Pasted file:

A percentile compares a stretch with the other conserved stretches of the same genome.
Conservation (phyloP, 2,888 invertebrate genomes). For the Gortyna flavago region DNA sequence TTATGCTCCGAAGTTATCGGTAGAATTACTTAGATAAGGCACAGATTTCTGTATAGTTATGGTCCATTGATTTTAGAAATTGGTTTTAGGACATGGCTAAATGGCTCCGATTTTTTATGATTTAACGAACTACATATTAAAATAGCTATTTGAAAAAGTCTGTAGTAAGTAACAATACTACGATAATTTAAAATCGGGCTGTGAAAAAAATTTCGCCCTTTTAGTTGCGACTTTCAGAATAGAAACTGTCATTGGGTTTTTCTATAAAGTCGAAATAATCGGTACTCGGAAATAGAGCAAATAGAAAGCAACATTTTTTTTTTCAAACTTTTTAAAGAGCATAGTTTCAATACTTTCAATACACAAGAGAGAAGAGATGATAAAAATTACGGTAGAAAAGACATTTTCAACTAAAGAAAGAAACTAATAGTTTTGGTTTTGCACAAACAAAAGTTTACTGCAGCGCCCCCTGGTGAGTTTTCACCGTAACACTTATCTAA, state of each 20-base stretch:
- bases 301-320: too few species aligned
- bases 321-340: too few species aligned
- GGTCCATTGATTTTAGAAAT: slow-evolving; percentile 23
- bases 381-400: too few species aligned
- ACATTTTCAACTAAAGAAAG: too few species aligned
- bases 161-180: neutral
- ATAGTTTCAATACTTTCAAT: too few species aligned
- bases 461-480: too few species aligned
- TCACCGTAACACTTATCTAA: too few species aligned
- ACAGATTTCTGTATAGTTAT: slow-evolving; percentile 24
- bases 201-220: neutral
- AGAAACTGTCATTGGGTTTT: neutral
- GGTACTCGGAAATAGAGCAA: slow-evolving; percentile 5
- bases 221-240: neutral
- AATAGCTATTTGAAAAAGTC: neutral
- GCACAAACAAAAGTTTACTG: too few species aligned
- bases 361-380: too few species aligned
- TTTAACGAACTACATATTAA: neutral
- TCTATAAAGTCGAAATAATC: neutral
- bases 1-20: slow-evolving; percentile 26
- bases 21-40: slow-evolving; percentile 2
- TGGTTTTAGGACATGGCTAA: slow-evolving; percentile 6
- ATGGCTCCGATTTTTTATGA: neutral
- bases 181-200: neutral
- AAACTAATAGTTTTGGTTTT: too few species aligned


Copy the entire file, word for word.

A percentile compares a stretch with the other conserved stretches of the same genome.
Conservation (phyloP, 2,888 invertebrate genomes). For the Gortyna flavago region DNA sequence TTATGCTCCGAAGTTATCGGTAGAATTACTTAGATAAGGCACAGATTTCTGTATAGTTATGGTCCATTGATTTTAGAAATTGGTTTTAGGACATGGCTAAATGGCTCCGATTTTTTATGATTTAACGAACTACATATTAAAATAGCTATTTGAAAAAGTCTGTAGTAAGTAACAATACTACGATAATTTAAAATCGGGCTGTGAAAAAAATTTCGCCCTTTTAGTTGCGACTTTCAGAATAGAAACTGTCATTGGGTTTTTCTATAAAGTCGAAATAATCGGTACTCGGAAATAGAGCAAATAGAAAGCAACATTTTTTTTTTCAAACTTTTTAAAGAGCATAGTTTCAATACTTTCAATACACAAGAGAGAAGAGATGATAAAAATTACGGTAGAAAAGACATTTTCAACTAAAGAAAGAAACTAATAGTTTTGGTTTTGCACAAACAAAAGTTTACTGCAGCGCCCCCTGGTGAGTTTTCACCGTAACACTTATCTAA, state of each 20-base stretch:
- bases 301-320: too few species aligned
- bases 321-340: too few species aligned
- GGTCCATTGATTTTAGAAAT: slow-evolving; percentile 23
- bases 381-400: too few species aligned
- ACATTTTCAACTAAAGAAAG: too few species aligned
- bases 161-180: neutral
- ATAGTTTCAATACTTTCAAT: too few species aligned
- bases 461-480: too few species aligned
- TCACCGTAACACTTATCTAA: too few species aligned
- ACAGATTTCTGTATAGTTAT: slow-evolving; percentile 24
- bases 201-220: neutral
- AGAAACTGTCATTGGGTTTT: neutral
- GGTACTCGGAAATAGAGCAA: slow-evolving; percentile 5
- bases 221-240: neutral
- AATAGCTATTTGAAAAAGTC: neutral
- GCACAAACAAAAGTTTACTG: too few species aligned
- bases 361-380: too few species aligned
- TTTAACGAACTACATATTAA: neutral
- TCTATAAAGTCGAAATAATC: neutral
- bases 1-20: slow-evolving; percentile 26
- bases 21-40: slow-evolving; percentile 2
- TGGTTTTAGGACATGGCTAA: slow-evolving; percentile 6
- ATGGCTCCGATTTTTTATGA: neutral
- bases 181-200: neutral
- AAACTAATAGTTTTGGTTTT: too few species aligned